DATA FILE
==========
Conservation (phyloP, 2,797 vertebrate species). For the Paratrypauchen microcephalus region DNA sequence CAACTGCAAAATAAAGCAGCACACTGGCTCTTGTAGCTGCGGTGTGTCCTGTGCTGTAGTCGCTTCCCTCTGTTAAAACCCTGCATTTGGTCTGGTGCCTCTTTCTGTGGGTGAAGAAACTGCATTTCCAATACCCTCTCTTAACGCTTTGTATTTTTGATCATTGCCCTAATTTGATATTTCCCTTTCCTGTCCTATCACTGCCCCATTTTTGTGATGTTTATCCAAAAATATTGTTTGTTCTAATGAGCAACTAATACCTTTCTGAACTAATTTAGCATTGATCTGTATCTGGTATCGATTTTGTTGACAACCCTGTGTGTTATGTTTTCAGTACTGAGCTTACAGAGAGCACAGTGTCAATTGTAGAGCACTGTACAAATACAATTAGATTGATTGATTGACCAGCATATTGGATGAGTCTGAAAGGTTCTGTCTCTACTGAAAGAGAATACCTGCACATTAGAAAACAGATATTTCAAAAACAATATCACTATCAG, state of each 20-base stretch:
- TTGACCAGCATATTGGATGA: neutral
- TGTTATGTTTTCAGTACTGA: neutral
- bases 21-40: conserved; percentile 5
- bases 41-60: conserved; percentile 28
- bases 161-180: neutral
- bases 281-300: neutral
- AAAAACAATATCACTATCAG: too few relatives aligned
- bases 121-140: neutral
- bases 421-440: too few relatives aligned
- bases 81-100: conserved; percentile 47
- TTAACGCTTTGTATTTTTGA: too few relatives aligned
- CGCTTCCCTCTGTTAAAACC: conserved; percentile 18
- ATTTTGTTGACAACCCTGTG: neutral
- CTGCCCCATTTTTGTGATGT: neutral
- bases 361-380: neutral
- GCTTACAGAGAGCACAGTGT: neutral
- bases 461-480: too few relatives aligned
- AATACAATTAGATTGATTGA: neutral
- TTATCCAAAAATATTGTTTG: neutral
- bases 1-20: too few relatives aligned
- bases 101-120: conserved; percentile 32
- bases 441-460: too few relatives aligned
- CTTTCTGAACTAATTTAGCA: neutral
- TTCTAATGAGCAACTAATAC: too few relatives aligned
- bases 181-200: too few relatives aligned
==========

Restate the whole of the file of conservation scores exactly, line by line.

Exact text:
Conservation (phyloP, 2,797 vertebrate species). For the Paratrypauchen microcephalus region DNA sequence CAACTGCAAAATAAAGCAGCACACTGGCTCTTGTAGCTGCGGTGTGTCCTGTGCTGTAGTCGCTTCCCTCTGTTAAAACCCTGCATTTGGTCTGGTGCCTCTTTCTGTGGGTGAAGAAACTGCATTTCCAATACCCTCTCTTAACGCTTTGTATTTTTGATCATTGCCCTAATTTGATATTTCCCTTTCCTGTCCTATCACTGCCCCATTTTTGTGATGTTTATCCAAAAATATTGTTTGTTCTAATGAGCAACTAATACCTTTCTGAACTAATTTAGCATTGATCTGTATCTGGTATCGATTTTGTTGACAACCCTGTGTGTTATGTTTTCAGTACTGAGCTTACAGAGAGCACAGTGTCAATTGTAGAGCACTGTACAAATACAATTAGATTGATTGATTGACCAGCATATTGGATGAGTCTGAAAGGTTCTGTCTCTACTGAAAGAGAATACCTGCACATTAGAAAACAGATATTTCAAAAACAATATCACTATCAG, state of each 20-base stretch:
- TTGACCAGCATATTGGATGA: neutral
- TGTTATGTTTTCAGTACTGA: neutral
- bases 21-40: conserved; percentile 5
- bases 41-60: conserved; percentile 28
- bases 161-180: neutral
- bases 281-300: neutral
- AAAAACAATATCACTATCAG: too few relatives aligned
- bases 121-140: neutral
- bases 421-440: too few relatives aligned
- bases 81-100: conserved; percentile 47
- TTAACGCTTTGTATTTTTGA: too few relatives aligned
- CGCTTCCCTCTGTTAAAACC: conserved; percentile 18
- ATTTTGTTGACAACCCTGTG: neutral
- CTGCCCCATTTTTGTGATGT: neutral
- bases 361-380: neutral
- GCTTACAGAGAGCACAGTGT: neutral
- bases 461-480: too few relatives aligned
- AATACAATTAGATTGATTGA: neutral
- TTATCCAAAAATATTGTTTG: neutral
- bases 1-20: too few relatives aligned
- bases 101-120: conserved; percentile 32
- bases 441-460: too few relatives aligned
- CTTTCTGAACTAATTTAGCA: neutral
- TTCTAATGAGCAACTAATAC: too few relatives aligned
- bases 181-200: too few relatives aligned